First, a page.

Additionally, the VFW questions if the telehealth provisions in Section 2 and Section 6 are in conflict with each other. Telehealth is a critical tool for VA to deliver care for veterans. Veterans should not have telehealth appointments scheduled for them if that is not their request or preference. However, we do believe they should be an option if appropriate to patients’ wants and needs. We look forward to working with the committee to ensure the best outcomes are available for veterans. 


H.R. 3581, Caregiver Outreach and Program Enhancement (COPE) Act


The VFW supports this legislation that would modify the family caregiver program of VA to include services related to mental health and neurological disorders. However, we would like clarification on the neurological disorders referred to in this bill. Caring for our nation’s veterans is not an easy task. The diverse and often complex issues our veterans face require the care and support of well-trained caregivers. Balancing everyday life with the health care needs of a veteran can cause mental, emotional, and physical distress for the caregiver. The VFW believes that caregivers need support to ensure they are healthy enough to be of service.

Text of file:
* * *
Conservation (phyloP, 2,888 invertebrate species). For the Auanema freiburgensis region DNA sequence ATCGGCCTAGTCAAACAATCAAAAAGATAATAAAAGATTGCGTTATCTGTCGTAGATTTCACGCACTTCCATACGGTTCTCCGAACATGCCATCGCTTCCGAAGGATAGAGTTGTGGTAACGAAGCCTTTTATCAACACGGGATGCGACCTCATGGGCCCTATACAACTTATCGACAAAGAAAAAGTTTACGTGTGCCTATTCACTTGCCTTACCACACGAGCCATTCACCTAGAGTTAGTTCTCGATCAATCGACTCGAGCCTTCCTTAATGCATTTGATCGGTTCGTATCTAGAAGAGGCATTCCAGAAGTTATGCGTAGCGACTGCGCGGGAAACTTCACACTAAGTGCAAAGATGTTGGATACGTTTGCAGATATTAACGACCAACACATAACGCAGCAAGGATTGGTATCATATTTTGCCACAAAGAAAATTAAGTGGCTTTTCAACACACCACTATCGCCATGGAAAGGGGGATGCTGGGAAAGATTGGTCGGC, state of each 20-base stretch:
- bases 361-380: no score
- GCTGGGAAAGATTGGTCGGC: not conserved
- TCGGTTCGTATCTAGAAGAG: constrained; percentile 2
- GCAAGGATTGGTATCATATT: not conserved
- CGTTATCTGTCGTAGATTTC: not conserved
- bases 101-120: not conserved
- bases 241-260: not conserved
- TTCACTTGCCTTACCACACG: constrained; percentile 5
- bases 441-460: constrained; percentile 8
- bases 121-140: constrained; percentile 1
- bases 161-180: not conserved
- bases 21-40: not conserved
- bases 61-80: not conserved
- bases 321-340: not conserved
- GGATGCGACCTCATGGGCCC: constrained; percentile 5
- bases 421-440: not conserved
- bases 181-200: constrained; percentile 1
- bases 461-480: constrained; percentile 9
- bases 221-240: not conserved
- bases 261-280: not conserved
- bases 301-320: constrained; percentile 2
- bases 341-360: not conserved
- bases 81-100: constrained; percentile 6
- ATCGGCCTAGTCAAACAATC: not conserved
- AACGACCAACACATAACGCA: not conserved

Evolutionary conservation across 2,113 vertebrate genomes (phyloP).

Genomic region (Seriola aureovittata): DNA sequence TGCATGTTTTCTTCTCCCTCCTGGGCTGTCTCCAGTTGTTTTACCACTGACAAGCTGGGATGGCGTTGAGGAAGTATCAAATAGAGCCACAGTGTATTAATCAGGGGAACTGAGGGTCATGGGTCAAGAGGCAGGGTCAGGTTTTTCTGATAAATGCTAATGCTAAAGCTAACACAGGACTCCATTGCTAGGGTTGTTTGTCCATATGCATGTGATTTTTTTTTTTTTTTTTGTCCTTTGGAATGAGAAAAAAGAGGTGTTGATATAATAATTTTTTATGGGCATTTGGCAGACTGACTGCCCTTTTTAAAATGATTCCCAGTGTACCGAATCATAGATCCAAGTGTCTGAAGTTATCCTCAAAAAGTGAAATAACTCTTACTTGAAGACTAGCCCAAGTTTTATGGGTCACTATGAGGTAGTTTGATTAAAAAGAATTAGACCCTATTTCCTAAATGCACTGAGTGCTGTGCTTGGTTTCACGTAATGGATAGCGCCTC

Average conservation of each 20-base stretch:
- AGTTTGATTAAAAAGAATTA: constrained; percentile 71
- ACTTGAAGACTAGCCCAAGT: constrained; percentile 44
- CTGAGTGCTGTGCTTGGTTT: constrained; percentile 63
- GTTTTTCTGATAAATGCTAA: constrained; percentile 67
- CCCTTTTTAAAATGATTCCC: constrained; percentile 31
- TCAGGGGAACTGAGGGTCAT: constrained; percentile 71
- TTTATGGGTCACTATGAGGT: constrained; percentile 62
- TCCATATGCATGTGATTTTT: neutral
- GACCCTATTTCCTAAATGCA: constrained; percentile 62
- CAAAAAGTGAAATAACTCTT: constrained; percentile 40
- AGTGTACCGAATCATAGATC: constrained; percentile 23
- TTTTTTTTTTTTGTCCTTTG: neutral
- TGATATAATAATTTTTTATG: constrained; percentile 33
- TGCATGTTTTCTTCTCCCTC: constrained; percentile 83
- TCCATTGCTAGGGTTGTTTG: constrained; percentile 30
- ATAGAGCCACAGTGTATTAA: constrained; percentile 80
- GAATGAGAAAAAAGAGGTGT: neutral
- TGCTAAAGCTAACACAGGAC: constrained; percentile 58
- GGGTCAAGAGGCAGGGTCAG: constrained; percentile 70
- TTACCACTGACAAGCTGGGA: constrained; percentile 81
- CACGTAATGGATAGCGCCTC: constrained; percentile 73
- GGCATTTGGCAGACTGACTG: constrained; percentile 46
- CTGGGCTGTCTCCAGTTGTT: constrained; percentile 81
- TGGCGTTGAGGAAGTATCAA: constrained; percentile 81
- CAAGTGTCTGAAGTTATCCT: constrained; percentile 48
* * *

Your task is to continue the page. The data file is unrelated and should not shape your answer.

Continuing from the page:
Chairwoman Miller-Meeks, Ranking Member Brownley, this concludes my testimony. I am prepared to answer any questions you or the subcommittee members may have.

















Information Required by Rule XI2(g)(4) of the House of Representatives

Pursuant to Rule XI2(g)(4) of the House of Representatives, the VFW has not received any federal grants in Fiscal Year 2023, nor has it received any federal grants in the two previous Fiscal Years. 

The VFW has not received payments or contracts from any foreign governments in the current year or preceding two calendar years.